PgBouncer Setup

In under 5 minutes

Get Started

Here’s the flow:

Web app -> PgBouncer -> Postgres

You can install PgBouncer on the same server as Postgres or a separate server. For Amazon RDS, you won’t have shell access to the database server, so you’ll need to spin up another EC2 instance to run PgBouncer.

Web app -> EC2 running PgBouncer -> RDS instance

Start by launching a new instance of the latest LTS version of Ubuntu Server. Once the server is ready, ssh in. For the latest version of PgBouncer, we’ll use the official Postgres APT repository.

sudo sh -c 'echo "deb $(lsb_release -cs)-pgdg main" > /etc/apt/sources.list.d/pgdg.list'
wget --quiet -O - | sudo apt-key add -
sudo apt-get update
sudo apt-get install pgbouncer

Configure PgBouncer

Edit /etc/pgbouncer/pgbouncer.ini. The important settings are:

YOUR-DBNAME = host=YOUR-HOST port=5432 dbname=YOUR-DBNAME

listen_addr = *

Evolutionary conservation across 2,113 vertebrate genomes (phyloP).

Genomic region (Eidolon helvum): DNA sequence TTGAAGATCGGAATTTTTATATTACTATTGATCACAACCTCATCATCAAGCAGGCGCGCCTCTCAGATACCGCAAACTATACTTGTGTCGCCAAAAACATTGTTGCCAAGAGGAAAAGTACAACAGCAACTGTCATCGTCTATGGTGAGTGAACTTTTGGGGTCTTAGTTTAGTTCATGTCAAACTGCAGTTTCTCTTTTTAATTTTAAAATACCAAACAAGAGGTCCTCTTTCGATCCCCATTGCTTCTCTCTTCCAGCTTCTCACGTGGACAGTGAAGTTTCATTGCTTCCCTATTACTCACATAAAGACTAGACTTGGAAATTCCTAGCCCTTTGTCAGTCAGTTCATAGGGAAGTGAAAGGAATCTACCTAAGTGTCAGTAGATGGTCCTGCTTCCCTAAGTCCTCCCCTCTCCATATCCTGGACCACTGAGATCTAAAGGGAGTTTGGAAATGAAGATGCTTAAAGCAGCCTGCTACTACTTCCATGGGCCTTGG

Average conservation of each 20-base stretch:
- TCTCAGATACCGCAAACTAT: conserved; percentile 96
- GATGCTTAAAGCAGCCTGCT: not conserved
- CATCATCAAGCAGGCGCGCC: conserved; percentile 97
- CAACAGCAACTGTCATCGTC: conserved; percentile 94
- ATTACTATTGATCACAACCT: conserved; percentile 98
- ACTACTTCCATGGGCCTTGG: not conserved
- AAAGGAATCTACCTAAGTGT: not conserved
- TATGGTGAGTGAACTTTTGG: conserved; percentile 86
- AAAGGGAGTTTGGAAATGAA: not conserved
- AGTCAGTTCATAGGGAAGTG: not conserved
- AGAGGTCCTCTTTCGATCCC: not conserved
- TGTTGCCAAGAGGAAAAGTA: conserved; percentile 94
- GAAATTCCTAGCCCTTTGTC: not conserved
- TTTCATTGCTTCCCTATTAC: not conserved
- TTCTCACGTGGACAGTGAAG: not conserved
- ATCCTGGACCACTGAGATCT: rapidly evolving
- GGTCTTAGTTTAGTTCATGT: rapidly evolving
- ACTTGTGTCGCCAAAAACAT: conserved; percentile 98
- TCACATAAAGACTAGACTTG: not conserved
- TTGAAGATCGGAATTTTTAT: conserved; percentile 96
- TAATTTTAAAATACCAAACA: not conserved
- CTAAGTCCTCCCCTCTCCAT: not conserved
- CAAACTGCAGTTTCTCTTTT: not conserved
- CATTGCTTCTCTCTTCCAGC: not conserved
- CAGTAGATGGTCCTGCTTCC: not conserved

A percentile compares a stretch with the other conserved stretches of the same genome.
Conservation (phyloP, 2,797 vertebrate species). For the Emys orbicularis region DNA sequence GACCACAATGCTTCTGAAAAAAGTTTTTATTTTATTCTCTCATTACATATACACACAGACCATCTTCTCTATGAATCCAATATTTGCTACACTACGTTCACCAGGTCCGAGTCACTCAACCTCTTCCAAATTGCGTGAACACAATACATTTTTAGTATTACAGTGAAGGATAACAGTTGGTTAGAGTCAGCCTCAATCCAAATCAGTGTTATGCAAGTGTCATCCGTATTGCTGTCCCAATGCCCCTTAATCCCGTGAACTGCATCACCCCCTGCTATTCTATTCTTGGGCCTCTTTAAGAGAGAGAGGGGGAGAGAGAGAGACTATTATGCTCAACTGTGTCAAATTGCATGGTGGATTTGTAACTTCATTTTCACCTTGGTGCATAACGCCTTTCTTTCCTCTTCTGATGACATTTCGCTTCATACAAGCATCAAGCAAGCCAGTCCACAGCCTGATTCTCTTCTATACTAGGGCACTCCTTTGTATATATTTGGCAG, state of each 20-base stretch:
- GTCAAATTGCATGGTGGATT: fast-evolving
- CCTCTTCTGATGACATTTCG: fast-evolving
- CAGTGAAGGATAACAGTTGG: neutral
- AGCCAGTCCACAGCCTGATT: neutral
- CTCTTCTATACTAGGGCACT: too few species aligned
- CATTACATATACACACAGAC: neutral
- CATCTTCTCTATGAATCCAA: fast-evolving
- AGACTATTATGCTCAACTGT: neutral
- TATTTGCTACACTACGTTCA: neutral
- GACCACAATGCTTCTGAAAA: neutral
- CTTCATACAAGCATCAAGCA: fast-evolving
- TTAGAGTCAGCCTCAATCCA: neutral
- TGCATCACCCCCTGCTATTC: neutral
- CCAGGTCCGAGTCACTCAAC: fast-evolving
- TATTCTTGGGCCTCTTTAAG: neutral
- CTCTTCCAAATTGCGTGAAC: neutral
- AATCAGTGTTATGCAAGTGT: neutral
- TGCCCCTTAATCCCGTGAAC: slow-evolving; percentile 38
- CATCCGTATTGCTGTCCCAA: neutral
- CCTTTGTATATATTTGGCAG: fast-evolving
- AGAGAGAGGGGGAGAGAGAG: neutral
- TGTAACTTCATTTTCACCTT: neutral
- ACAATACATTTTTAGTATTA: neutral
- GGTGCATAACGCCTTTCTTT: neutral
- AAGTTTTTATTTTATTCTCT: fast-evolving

listen_port = 6432
auth_type = md5
auth_file = /etc/pgbouncer/userlist.txt
pool_mode = transaction
server_reset_query =

View all settings

Create /etc/pgbouncer/userlist.txt with:


Use the same credentials as your database server.

Start the Service

sudo service pgbouncer start

Then reboot the server and confirm the process comes back up.


psql -h -p 6432 -d YOUR-DBNAME -U USERNAME1

Increase File Limits

If you need more than 1,000 connections to PgBouncer, you’ll need to increase file limits.

Append to /etc/default/pgbouncer:

ulimit -n 16384

Restart the service with:

sudo service pgbouncer restart

To confirm it worked, find the process ID and run:

cat /proc/<pid>/limits

Max open files should reflect the value above.

App Changes

Be sure to disable prepared statements, as they will not work with PgBouncer in transaction mode.

Statement Timeouts

To use a statement timeout, run:

ALTER ROLE USERNAME1 SET statement_timeout = 5000;


You’ve successfully set up PgBouncer.

Published March 31, 2015

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